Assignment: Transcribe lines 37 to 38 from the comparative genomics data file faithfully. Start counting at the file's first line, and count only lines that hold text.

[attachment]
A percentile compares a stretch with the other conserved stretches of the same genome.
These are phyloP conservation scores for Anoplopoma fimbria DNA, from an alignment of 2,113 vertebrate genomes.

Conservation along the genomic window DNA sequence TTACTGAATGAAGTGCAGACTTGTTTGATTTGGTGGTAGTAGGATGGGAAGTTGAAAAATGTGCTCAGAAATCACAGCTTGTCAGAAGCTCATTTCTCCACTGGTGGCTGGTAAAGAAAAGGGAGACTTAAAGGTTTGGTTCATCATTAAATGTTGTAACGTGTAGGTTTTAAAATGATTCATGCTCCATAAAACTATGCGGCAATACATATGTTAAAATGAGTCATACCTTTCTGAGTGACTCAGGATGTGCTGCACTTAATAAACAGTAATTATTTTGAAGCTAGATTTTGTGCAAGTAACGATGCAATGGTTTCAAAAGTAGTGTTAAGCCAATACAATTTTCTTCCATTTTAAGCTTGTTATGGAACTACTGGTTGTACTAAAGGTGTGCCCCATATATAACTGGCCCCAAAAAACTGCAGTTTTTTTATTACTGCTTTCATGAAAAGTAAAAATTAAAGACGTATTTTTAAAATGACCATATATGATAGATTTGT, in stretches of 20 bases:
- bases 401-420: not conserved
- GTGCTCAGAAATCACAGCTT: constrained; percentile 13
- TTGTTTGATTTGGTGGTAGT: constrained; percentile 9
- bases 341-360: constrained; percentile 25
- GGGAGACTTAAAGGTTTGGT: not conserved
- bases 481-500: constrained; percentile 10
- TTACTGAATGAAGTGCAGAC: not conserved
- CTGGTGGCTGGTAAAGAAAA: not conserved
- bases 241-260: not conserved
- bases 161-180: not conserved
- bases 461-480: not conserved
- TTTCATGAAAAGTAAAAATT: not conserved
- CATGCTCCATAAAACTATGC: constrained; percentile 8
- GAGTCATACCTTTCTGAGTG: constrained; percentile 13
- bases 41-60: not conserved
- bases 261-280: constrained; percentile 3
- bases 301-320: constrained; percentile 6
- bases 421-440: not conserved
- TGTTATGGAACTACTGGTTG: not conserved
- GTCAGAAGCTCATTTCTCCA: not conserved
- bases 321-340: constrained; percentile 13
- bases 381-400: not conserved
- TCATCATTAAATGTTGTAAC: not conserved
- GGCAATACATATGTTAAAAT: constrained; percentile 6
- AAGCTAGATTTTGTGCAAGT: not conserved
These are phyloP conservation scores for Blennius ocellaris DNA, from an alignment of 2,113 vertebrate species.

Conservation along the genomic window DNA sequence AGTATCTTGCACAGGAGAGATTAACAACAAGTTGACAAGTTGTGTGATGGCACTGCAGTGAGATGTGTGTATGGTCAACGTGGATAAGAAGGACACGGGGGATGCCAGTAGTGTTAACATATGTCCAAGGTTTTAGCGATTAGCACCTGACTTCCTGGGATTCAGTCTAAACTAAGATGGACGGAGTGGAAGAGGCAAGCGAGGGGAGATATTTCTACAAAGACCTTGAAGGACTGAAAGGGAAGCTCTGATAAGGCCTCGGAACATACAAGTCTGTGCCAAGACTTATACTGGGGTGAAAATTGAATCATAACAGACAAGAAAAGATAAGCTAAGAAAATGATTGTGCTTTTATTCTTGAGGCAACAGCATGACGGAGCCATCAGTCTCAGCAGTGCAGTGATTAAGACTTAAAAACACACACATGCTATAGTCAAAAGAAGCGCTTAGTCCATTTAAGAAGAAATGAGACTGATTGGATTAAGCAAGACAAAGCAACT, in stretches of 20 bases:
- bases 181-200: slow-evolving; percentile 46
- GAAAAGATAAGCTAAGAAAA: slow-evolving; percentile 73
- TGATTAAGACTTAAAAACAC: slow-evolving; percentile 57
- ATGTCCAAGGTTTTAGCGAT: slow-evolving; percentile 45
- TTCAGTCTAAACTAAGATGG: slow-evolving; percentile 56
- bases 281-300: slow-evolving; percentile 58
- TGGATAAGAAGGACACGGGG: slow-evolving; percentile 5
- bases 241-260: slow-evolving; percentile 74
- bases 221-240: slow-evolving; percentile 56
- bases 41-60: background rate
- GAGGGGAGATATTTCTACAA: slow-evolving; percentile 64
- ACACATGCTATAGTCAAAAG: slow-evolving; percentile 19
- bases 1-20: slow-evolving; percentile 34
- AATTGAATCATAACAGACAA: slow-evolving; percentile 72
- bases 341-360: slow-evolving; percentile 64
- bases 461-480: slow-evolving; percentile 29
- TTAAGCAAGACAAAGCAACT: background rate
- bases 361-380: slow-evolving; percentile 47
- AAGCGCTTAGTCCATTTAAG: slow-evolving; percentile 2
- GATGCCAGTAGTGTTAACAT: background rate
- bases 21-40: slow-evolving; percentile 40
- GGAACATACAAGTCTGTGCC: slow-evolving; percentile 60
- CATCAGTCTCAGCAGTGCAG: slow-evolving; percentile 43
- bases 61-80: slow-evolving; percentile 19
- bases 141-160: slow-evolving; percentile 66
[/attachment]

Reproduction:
- TGGATAAGAAGGACACGGGG: slow-evolving; percentile 5
- bases 241-260: slow-evolving; percentile 74